World Games: Becoming a National Champion

Philip Gruppetta’s bowling talents were apparent at the early age of 11 when he was training with Special Olympics twice a week. He debuted on the world stage at the 2007 Games in Shanghai, where he won silver in his division, and now he comes to Athens to win.  But his ambitions don’t end there. Philip would like to become the National Champion in tenpin bowling in Malta.

Becoming a National Champion

Philip Gruppetta will be competing in bowling in the 2011 Special Olympics Games in Athens, Greece.

According to Malta Tenpin Bowling Association President, Mr. Julian Bonello, “Philip has always shown signs of being an elite athlete and his selection to represent Europe in our Sport of Tenpin Bowling is not only an honour for himself, but his family, coaches, Special Olympics Malta as well as our own National Federation. While he is still only fifteen years old, Philip has progressed through the ranks and is currently a First Division bowler in our National Leagues, with a composite average across all Leagues and Championships of 174.”

Philip placed fourth in the 2011 Open Gold Cup from 22 bowlers, missing out of a top-three place by only five pins. He also placed fourth in Malta’s most recent Intermediate National Championships for athletes under the age of 23.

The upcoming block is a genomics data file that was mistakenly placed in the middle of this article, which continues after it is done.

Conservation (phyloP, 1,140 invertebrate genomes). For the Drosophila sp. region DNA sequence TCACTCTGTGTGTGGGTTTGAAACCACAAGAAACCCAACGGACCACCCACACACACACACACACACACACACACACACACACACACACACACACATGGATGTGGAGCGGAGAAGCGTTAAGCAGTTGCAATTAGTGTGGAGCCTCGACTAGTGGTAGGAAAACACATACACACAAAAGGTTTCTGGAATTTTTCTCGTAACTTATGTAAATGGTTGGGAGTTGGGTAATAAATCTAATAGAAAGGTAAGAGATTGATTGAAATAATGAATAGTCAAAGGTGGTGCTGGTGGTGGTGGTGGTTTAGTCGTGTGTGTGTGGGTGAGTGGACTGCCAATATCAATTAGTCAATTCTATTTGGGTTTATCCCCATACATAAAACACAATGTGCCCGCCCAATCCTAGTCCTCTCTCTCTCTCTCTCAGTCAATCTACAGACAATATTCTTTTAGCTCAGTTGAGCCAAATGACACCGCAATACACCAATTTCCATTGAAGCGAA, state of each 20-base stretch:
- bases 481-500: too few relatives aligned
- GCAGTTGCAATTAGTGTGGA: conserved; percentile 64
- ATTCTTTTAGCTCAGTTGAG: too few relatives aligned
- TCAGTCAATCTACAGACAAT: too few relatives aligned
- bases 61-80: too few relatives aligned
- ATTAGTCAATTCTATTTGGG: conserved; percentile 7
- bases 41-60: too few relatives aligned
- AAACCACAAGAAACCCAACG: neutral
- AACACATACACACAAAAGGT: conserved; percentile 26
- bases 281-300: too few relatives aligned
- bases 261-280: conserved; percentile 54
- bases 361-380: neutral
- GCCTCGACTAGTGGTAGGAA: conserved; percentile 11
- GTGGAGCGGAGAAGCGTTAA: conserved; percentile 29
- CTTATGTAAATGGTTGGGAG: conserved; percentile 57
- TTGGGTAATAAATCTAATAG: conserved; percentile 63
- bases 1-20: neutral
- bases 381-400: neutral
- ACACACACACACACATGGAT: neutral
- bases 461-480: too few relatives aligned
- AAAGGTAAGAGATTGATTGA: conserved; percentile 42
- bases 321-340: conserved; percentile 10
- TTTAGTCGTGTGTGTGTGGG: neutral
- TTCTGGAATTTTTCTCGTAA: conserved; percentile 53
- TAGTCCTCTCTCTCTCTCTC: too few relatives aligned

Similarly, European Bowling Champion Sue Abela describes Philip as “a very talented bowler… driven by his passion for the sport of bowling. The sport of bowling in return allows him to develop his physical fitness, demonstrate his courage and allows him to meet people and make new friends.  I think Philip has the potential to be a top European bowler in his category. Philip is our Maltese star.”

His parents agree, but say his success comes not only from his natural talent, but his hard work.  He is a “hard worker, fighter, and a competitor who loves sport and enjoys the company of other players.” His parents tried several times to get Philip interested in others sports, such as football but he was often overlooked by coaches who concentrated on advanced athletes. 

Philip became frustrated and angry but his parents didn’t give up.  They found Special Olympics Malta. There, Philip began bowling and received the attention and support that he needed from coaches and volunteers. As his parents describe, “bowling gave him the confidence, self esteem, friends, goals, ambitions, a social life. Philip became a very different person through bowling and Special Olympics Malta.”

It may have been enough for Philip’s parents to see him enjoy himself in bowling but Philip, and his coaches, had higher expectations.

In the spirit of Special Olympics, his coach, Ms. Anna Calleja, kept pushing Philip to go farther, and to pursue a new best.  She believed that, given proper coaching and training, Philip would achieve his full potential and compete on par with elite bowlers.